Chasing the night across the sky
Posted on April 22, 2013
As the red sun set on the waves of the Mediterranean to end another day in Lebanon I knew that it was time to go. I packed the ragged remains of my clothing, my camping gear, and an array of gifts into my backpack, and set forth for Beirut airport. My ticket was booked, destination: home.
Visiting Syrian Refugees in the Bekaa Valley
Posted on March 21, 2013
It was shortly after leaving the calm surroundings of a Bekaa Valley winery that we stumbled upon on one of the countless Syrian refugee camps in Lebanon. Suddenly, our afternoon of wine tasting seemed ridiculous. We were greeted with smiles, waves and motioned to come and say hello by the camp dwellers. All of them had come from war-torn Syria to the safety of Lebanon, to wait until the war over the border ended. Many of the people had been in the camp for more than six months. Families lived in hastily erected homes, made from wooden frames nailed together, with plastic sheeting slung over the top of them. The camp was becoming more and more permanent, some of the homes now had doors, corrugated iron roofs and, thankfully, heating. It was a saddening sight.
Getting to know the Levant
Posted on March 18, 2013
Withdrawing from the culture I grew up with this past year has been an eye-opening experience for me. I was born and raised in England, and since 2008 had been living in Canada. Both countries are very wealthy with a high standard of living. Creature comforts are what we expect. We don’t appreciate them. Now, living in Lebanon, and Armenia before that has really made me appreciate the ease of life I was born into, and how easy life will be for me when I return home.
Why I should be Lebanon’s Minister of Transport (sorry, Ghazi Aridi)
Posted on February 25, 2013
Beirut’s traffic system clearly wasn’t designed for traffic. At busy parts of the day one might as well walk to the other side of the city. It would surely be quicker. I would also say it would be healthier, If it wasn’t for fumes generated by the unrelenting stream of cars that populates the place. It is quite ridiculous.
The conflict in Syria, spilling over the borders
Posted on February 4, 2013
The way it’s raining tonight is fitting for the current situation. I’m at a bus station in Beirut, trying to find a shared taxi home, and instead find myself staring up at the bullet holes riddling the windows of a Syrian coach. We’re only 100 kilometres from the border of Lebanon’s war-torn neighbour, and the affects of the conflict could not be any clearer.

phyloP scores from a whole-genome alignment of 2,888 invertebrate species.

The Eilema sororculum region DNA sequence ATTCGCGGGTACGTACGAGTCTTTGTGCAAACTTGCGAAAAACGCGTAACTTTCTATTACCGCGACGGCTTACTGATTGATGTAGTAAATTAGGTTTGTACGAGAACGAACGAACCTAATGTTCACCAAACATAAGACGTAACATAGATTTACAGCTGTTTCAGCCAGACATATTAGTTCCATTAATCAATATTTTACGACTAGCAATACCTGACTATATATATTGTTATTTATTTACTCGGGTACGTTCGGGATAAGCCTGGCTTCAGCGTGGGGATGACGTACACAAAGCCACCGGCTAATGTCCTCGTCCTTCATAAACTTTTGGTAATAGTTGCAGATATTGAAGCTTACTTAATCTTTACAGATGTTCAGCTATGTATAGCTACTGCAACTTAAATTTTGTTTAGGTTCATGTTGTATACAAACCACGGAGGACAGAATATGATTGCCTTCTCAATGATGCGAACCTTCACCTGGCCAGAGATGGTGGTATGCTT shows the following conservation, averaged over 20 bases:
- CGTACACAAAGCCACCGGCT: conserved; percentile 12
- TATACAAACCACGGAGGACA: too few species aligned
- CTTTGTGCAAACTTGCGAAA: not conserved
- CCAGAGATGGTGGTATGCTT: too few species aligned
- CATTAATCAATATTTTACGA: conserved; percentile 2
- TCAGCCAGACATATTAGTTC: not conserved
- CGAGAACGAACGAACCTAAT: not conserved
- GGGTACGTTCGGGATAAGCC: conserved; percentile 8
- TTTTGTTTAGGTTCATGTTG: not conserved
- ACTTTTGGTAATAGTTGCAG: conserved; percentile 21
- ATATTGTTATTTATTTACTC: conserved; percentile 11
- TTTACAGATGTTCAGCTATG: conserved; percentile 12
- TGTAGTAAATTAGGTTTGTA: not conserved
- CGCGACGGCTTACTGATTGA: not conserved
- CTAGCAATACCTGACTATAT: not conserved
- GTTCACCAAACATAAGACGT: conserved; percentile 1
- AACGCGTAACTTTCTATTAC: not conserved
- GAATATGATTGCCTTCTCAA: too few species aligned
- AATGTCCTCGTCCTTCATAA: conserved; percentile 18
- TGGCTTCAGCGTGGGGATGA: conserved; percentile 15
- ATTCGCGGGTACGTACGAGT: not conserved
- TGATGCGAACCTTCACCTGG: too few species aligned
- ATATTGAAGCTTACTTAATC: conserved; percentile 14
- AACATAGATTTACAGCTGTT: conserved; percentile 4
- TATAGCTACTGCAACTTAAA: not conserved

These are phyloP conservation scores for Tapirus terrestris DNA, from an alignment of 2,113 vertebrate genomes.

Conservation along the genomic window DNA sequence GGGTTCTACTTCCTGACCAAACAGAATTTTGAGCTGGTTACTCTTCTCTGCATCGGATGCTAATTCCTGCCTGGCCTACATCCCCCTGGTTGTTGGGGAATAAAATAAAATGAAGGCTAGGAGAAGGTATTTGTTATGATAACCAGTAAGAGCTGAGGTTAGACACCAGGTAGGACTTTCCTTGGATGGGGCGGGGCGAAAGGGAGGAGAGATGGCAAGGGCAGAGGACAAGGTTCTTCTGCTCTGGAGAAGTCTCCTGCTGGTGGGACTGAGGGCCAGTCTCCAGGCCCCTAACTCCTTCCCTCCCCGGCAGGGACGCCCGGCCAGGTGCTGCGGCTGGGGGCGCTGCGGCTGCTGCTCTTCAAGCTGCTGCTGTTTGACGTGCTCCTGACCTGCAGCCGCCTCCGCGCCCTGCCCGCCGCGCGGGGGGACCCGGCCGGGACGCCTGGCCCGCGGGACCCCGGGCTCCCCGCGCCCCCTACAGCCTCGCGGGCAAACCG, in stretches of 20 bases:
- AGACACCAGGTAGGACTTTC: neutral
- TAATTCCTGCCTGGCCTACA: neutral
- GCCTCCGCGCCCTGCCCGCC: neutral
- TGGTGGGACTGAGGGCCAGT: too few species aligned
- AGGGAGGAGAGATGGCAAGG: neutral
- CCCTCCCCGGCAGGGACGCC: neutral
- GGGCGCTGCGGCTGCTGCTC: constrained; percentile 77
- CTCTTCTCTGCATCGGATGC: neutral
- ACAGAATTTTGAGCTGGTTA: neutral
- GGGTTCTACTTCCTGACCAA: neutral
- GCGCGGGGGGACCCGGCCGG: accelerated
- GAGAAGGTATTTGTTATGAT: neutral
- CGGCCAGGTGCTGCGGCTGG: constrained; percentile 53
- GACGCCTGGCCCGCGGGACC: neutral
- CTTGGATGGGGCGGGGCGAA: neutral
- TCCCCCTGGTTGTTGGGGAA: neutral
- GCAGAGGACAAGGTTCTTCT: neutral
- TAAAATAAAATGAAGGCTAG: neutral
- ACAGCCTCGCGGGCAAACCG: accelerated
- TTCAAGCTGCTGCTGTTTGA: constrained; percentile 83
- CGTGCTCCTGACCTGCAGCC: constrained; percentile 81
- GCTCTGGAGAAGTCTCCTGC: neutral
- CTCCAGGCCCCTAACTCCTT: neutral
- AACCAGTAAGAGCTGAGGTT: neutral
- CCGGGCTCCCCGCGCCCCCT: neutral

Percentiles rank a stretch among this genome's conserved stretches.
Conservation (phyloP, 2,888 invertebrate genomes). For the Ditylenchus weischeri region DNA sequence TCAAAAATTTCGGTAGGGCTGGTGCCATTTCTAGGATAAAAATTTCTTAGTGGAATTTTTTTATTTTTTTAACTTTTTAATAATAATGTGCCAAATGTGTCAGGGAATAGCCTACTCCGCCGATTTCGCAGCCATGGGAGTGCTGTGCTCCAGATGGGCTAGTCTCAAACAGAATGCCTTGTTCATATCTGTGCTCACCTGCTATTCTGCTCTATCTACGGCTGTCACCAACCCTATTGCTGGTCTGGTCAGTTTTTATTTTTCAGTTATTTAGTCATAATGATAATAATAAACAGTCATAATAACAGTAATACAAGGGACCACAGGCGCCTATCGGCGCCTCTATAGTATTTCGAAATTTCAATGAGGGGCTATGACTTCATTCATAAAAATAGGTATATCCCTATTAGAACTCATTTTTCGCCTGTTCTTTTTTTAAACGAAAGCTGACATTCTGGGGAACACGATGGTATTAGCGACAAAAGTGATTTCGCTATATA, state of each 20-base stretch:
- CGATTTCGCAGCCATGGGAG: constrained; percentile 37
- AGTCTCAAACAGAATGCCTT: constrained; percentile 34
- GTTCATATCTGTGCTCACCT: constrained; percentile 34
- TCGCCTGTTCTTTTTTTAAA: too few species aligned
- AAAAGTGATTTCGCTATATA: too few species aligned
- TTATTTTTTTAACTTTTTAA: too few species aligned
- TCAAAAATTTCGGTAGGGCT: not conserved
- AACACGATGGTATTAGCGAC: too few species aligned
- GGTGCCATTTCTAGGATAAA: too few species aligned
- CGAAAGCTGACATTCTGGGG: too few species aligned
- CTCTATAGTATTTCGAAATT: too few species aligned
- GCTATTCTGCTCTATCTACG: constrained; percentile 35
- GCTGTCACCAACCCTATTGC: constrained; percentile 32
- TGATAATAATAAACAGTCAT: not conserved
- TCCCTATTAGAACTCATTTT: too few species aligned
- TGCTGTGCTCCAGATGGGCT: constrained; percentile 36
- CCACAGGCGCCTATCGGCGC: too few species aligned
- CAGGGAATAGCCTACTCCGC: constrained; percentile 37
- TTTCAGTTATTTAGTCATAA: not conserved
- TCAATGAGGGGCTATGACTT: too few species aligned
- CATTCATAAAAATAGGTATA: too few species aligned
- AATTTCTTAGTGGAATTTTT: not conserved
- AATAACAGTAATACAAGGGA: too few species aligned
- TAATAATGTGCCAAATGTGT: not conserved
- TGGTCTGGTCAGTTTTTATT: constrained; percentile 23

First impressions of Lebanon
Posted on January 29, 2013
I’ve been in Beirut for just over 24 hours now, and tonight I find myself camping on a rooftop with a group of startled pigeons. The government imposed ‘quiet time’ at around 11pm of automatically switching off the power generators that almost every family has in Lebanon’s capital hit a few minutes ago. Power cuts occur every day, so generators are essential here. I’m left with the faint sound of the highway, the odd car on the streets below, and sporadic voices in the distance speaking a language I don’t understand. Being up on the rooftop is calm.
Attempting to escape the former Soviet Union
Posted on January 25, 2013
The well-trodden path of the 259 bus to the edge of the city marked the start of my final departure from the Armenian capital of Yerevan. My stay in this city nestled in the mountains of the south Caucasus had stretched to six months. I had no plans to hang around for that long, but life decided to weave that path. I’d enjoyed my time, but now was my moment to leave. In a few days we’d cross the Anatolian plateau and arrive in the metropolis of Istanbul. I’d be back where I’d started half a year earlier.
Time to move on again
Posted on January 14, 2013
I feel that recently I’ve neglected this blog, so today I decided an update on my present happenings and future plans was necessary. I’ve been based in Armenia for six months now, and during that time I’ve managed to get myself all over the place in this region. It’s been nice to always have Yerevan to come back to, but now it appears the time has come to move on to pastures new. Next week I’ll be packing my backpack and for the umpteenth time catch the 259 bus to the edge of the city to set off hitchhiking again. This time I will not return. My destination: Istanbul.
Snowboarding in Tsaghkadzor – Armenia’s premiere ski resort
Posted on January 10, 2013
Since the weather in Armenia made a turn for the oh-shit-it’s-cold a couple of months ago I’ve been getting rather frustrated. Normally, my autumn season in Canada consists of talking about snowboarding, buying new snowboarding gear, and endlessly watching snowboarding movies, whilst waiting for the mountains to open. This year, not so.
Photos from a multinational hitchhiking adventure
Posted on January 7, 2013
A couple of weeks ago I returned to Yerevan from Turkey’s capital, Ankara. It had been a visit on humanitarian grounds, and hitchhiking there and back was done out of unavoidable necessity, rather than for the hell of it. Money was an issue – buses in Turkey were far more expensive than those on my previous visit to Iran – especially as everything in the country was comparatively expensive when comparing to Armenia.
What I did this year
Posted on December 30, 2012
In 2012 I quit my job, left Vancouver on a bicycle, arrived in San Francisco two months later, hitchhiked the length of the Baja peninsula and back, visited England briefly, hitched across Turkey a couple of times, checked out the diverse and beautiful country that is Iran, lived in two sketchy apartments in the former Soviet Union, co-shot a documentary film, visited Hawaii, got to know my brother better, survived one apocalypse, took countless river/ocean/lake showers, had one hallucinogenic inflatable boat ride, slept in gas stations, barns, sheds, by the roadside, on beaches, in forests, in the desert, and on endless peoples floors, had one run-in with a wild pig, and one with a bear, drank too much Armenian Coffee, chased far too many animals around, Couchsurfed a lot, travelled over 18,000 kilometres overland and took a few photos of the whole thing.
A tribute to a lost friend
Posted on December 26, 2012